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Cambridge Centre for Gallium Nitride





Ted talks about how he came to join the GaN group, what he does here and his thoughts on the importance of GaN in the future.

Download Ted's researcher profile as a PDF






How did you join the Cambridge Centre for Gallium Nitride?

My association with the embryonic Cambridge Centre for GaN began around 16 years ago when, as chief scientist for the equipment manufacturer, Thomas Swan, I arranged the donation of, the group’s first MOCVD reactor. In return it was agreed that Thomas Swan would have access to the machine for 25% of the time to pursue research relevant to reactor development and to showcase these to potential customers. This was a symbiotic relationship in that Cambridge University received a free reactor underpinned by existing growth expertise, whilst Thomas Swan had access to a machine operating within a well-founded material characterisation laboratory (XRD, TEM, AFM, PL etc.), which it had no hope of establishing  by itself. In marketing terms it was significant that Cambridge had such a strong international scientific reputation and logistically it was convenient, in that Cambridge was Thomas Swan’s local university. After commissioning the reactor I used it, on a shared basis, growing proving structures for customers, or in support of Thomas Swan’s commitments to various collaborative research projects (in which the Cambridge GaN group also participated). During one of these I supervised a PhD student, employed by Thomas Swan under a Marie Curie scheme, who was based primarily in the Cambridge GaN group. Following my redundancy in 2006 I have worked two days a week as a Post-Doctoral Research Associate, continuing with the range of measurements previously undertaken by that student in support of several device focused projects running within the group.

What is your role within the GaN group?

I assess LED devices fabricated from structures grown within the group, using a variety of optical and electrical characterisation techniques. Most of these employ computer driven scans of either voltage or current and in the case of optical output measurements synchronised light collection. The measurements are made as a function of device structure, geometry, drive current and temperature and are used in conjunction with electroluminescence spectroscopy in an attempt to understand the underlying physics of performance limiting phenomena.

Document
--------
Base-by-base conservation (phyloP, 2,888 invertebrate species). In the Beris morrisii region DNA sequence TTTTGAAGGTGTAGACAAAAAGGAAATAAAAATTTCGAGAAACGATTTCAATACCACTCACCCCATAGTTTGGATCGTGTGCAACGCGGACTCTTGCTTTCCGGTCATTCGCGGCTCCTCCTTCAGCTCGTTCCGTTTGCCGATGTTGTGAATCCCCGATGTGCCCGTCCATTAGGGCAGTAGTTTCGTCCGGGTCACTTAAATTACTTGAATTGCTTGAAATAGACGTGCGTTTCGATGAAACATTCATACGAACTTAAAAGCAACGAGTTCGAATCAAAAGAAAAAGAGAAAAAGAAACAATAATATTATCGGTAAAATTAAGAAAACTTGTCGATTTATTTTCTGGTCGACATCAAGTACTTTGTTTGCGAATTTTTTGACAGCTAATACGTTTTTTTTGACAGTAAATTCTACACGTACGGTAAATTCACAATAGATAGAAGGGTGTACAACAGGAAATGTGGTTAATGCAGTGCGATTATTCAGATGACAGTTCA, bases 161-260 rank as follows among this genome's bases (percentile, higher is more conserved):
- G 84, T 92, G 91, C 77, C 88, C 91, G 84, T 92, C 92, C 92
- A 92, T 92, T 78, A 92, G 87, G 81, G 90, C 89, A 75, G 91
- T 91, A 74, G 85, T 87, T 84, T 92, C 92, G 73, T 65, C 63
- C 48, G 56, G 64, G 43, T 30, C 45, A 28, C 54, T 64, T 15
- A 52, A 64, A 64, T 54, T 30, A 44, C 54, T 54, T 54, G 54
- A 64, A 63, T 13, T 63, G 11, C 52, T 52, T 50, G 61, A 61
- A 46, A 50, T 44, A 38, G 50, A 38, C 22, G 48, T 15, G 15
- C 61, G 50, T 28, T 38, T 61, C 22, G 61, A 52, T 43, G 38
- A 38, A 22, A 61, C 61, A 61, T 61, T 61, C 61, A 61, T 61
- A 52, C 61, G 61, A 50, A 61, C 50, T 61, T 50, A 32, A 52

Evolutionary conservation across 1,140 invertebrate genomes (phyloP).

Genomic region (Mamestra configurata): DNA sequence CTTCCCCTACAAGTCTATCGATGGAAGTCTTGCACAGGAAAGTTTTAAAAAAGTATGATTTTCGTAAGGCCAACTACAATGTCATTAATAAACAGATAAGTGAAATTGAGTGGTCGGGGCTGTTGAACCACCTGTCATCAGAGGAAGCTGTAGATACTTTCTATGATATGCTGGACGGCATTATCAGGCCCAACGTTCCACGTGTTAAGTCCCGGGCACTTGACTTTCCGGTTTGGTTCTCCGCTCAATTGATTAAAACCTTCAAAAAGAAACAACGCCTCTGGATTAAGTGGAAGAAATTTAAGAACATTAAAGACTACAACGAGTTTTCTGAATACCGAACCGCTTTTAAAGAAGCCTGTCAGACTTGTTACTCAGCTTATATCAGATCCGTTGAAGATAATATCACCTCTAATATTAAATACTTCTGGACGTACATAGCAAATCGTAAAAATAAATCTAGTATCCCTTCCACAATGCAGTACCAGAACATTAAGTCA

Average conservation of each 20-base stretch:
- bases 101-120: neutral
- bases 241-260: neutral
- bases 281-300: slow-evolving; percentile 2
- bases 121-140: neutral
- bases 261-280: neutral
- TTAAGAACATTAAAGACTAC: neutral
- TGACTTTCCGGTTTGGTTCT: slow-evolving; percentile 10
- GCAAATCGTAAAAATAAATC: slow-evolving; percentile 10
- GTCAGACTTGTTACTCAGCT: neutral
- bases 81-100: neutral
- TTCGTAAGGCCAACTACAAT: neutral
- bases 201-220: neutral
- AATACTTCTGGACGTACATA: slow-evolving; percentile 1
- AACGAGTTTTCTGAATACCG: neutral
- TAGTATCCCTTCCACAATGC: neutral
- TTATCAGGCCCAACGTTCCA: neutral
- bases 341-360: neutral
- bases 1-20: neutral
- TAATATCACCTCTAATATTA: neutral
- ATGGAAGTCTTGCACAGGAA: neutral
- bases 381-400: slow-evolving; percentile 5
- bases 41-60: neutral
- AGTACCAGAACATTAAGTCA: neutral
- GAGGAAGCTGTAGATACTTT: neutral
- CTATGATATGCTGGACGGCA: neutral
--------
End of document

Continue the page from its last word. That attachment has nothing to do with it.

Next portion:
I would also like to think that I retain a sufficient contact with MOCVD growth to be able to contribute to discussions on that topic.

What do you like best about working in the group?

When I first started work I spent most of my time in the lab doing practical work. With increasing seniority my lab time was progressively squeezed by activities deemed more corporately important. Now, some half century later, I find that I can again spend most of my time in the lab again, which is good.

I value being part of  a strong, cosmopolitan, and predominantly young group as this persuades me that I am still in touch with those working at the cutting edge.

TedWorkWhere do you see gallium nitride in the future?

Nitrides have already made substantial inroads into the commercial white lighting market, a process which will undoubtedly continue as the costs of manufacture are driven down and superior performance (higher high drive efficiency, better colour rendering index etc.) is achieved.

In the medium term an increasing penetration of the high frequency power electronics sector by GaN based High Electron Mobility Transistors (HEMTs) can be expected. Such devices would make a large impact in commercially important areas such as mobile communication, radar, electric traction etc.

Looking further ahead (albeit through more speculative and perhaps rose tinted, spectacles) there is the possibility that, with Moore’s Law becoming increasingly difficult to enforce, GaN based structures might challenge silicon and CMOS in the race for enhanced computer performance.  There are already a number of reports of nitride based quantum-dot single photon sources, which can operate in the “easy cryogenic regime”, which with further development might be persuaded to function at room temperature. Such devices are possible building blocks for qubit- gate logic which in principle allows massively parallel processing and concomitant high speed performance. Whilst it is acknowledged that the development of devices and algorithms necessary for building a quantum computer are extremely challenging, success in that area could have a profound economic and societal impact.